This course is designed to provide a basic knowledge of the principles of winemaking with emphases on wine production and economics for small wineries and home winemaking. The course also focuses on the investment costs of starting small wineries and the costs of making wine and successful market strategies for small wineries. The class includes a hands-on lab that includes selecting, crushing, fermenting grapes, and all the steps required through bottling the wine. Students must be 21 to enroll in the class. Consent of instructor required.

Learning Outcomes
  1. Identify and evaluate production costs, economics, and marketing strategies for small wineries Identify current technologies used in the production of wine for home and in a small winery Identify the processes required to make high-quality wine using hands-on winemaking techniques, sensory analysis, and testing Learn the basics of Viticulture (wine grape growing) practices

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AEEC 470. Real Estate Appraisal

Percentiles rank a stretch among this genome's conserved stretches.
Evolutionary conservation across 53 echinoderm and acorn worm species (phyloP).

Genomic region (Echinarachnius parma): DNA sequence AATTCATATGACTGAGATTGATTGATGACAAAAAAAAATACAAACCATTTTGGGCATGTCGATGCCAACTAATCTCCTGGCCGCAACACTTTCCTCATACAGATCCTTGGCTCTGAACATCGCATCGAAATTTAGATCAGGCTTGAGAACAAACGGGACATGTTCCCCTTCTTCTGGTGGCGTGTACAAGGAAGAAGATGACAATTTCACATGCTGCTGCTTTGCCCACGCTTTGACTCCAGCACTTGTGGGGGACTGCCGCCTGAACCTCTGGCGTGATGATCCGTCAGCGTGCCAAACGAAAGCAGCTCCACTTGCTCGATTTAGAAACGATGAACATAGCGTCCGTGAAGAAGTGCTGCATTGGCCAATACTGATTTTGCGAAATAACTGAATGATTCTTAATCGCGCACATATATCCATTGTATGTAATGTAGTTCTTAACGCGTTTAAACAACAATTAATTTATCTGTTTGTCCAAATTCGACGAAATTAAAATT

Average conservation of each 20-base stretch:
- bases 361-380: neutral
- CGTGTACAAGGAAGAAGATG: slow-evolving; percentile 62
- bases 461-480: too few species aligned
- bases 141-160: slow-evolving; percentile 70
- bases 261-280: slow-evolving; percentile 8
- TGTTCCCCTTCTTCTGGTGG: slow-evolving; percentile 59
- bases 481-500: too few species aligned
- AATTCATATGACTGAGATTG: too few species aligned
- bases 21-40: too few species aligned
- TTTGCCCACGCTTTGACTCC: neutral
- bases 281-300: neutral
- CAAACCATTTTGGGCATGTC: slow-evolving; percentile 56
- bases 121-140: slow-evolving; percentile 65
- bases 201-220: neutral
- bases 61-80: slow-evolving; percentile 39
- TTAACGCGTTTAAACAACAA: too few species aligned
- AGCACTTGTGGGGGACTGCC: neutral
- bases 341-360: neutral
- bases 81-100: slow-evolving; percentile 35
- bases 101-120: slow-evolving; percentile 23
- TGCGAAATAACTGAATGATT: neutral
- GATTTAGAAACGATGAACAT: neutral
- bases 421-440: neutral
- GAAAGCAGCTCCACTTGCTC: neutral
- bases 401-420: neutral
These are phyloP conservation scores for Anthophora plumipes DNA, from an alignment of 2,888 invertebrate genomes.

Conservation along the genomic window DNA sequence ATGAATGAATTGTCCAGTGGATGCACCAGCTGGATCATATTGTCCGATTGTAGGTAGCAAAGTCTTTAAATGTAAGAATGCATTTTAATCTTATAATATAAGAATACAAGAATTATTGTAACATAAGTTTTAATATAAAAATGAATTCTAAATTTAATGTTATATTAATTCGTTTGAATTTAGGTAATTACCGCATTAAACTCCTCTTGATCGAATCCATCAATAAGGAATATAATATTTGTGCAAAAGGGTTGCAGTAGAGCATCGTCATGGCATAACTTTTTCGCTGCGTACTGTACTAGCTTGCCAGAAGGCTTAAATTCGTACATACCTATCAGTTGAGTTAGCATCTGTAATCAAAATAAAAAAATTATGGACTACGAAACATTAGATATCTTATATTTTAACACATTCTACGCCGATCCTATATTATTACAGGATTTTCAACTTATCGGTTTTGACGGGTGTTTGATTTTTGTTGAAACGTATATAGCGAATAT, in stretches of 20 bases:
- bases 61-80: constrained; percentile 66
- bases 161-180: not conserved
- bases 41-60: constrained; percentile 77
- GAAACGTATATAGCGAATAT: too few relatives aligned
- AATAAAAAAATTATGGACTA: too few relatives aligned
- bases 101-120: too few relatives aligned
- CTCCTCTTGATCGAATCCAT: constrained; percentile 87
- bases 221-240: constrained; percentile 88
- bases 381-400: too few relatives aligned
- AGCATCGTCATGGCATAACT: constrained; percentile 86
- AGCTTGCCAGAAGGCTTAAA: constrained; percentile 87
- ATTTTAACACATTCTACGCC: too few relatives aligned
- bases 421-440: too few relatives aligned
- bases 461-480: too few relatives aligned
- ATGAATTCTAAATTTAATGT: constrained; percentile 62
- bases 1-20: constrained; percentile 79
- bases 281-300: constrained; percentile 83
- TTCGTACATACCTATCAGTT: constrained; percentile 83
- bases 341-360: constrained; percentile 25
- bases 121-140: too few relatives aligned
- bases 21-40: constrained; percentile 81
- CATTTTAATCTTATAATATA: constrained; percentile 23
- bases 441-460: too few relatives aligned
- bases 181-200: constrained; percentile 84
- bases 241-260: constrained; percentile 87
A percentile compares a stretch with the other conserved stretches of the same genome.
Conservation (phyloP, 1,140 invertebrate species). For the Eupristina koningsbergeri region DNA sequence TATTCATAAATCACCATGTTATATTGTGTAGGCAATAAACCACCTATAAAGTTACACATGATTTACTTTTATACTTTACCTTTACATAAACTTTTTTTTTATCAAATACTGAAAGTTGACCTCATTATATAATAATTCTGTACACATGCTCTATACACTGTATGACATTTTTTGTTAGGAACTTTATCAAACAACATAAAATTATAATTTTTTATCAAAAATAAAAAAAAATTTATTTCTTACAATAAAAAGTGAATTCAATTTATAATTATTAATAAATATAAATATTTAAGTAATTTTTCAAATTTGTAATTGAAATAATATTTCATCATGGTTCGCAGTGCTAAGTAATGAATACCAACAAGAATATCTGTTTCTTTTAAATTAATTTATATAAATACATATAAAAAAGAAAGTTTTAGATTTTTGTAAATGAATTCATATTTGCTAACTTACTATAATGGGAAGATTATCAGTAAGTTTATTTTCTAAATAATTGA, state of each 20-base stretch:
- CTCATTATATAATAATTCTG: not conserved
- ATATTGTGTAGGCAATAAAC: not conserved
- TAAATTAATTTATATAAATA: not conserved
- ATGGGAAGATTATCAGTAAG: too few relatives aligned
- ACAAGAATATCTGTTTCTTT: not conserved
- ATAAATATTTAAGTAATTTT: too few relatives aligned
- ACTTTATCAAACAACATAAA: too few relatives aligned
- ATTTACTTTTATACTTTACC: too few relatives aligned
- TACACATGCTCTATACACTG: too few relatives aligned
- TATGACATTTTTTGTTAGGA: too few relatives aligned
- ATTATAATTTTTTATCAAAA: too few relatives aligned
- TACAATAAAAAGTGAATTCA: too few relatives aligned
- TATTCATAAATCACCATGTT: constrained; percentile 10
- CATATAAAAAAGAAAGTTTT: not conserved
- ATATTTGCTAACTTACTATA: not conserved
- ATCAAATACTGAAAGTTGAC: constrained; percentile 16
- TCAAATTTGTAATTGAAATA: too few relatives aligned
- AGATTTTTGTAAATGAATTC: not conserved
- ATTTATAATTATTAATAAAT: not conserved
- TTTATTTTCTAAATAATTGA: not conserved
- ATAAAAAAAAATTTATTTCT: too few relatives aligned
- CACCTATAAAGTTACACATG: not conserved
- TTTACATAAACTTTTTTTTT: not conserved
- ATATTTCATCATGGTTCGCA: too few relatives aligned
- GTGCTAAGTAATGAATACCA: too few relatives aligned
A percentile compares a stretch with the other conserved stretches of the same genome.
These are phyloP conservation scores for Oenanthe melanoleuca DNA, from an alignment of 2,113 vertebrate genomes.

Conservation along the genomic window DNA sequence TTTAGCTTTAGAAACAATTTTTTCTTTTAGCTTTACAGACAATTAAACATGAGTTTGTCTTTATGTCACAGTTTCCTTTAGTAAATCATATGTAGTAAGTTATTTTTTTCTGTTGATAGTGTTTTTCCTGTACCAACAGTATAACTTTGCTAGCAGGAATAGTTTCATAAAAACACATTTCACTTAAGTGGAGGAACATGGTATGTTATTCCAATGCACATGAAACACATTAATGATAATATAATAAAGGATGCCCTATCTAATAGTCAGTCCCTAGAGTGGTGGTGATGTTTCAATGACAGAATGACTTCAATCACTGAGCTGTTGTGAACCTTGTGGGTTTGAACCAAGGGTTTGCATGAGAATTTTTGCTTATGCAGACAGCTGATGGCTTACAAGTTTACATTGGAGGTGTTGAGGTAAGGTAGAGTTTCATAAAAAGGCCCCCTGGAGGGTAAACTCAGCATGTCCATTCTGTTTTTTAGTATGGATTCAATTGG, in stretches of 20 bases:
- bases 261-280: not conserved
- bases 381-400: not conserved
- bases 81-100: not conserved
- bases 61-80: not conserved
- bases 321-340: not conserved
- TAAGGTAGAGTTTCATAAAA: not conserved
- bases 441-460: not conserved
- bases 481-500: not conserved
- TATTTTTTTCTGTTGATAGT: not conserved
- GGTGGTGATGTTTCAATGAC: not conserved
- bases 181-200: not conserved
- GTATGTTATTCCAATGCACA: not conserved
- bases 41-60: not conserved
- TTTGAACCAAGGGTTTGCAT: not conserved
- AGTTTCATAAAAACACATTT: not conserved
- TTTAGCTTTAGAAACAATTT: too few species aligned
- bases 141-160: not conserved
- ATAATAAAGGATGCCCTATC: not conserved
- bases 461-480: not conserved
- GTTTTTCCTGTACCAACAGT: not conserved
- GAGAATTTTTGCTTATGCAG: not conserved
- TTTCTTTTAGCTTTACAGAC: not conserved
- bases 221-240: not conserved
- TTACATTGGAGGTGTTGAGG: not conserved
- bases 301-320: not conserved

3 Credits (2+2P)

This course addresses issues influencing the value of real estate with some emphasis upon rural properties. Topics include courthouse records, property taxes, appraisal methodology, expert courtroom testimony, condemnation, and legal issues. Students will take field trips and write appraisals. Course material is relevant to students in Finance, Accounting, and Pre-Law, as well as Agriculture. Accredited for hours to apply to both pre-licensing and continuing education requirements of the New Mexico Real Estate Commission for both Appraisers and Real Estate Brokers. Students must be Junior or above to enroll.

Learning Outcomes
  1. Distinguish between the Income Approach, Cost Approach, and Sales Comparison Approach Identify market abstracted influences on value Apply proper appraisal methodology Demonstrate appraisal knowledge by writing a residential appraisal and a farm appraisal

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AEEC 499. Senior Thesis

3 Credits (3)

Develop a thesis project with a faculty advisor. The senior thesis requires students to work creatively to apply business and economic principles to address a problem of concern. Restricted to AEAB majors.

Prerequisites: consent of department head and have senior standing.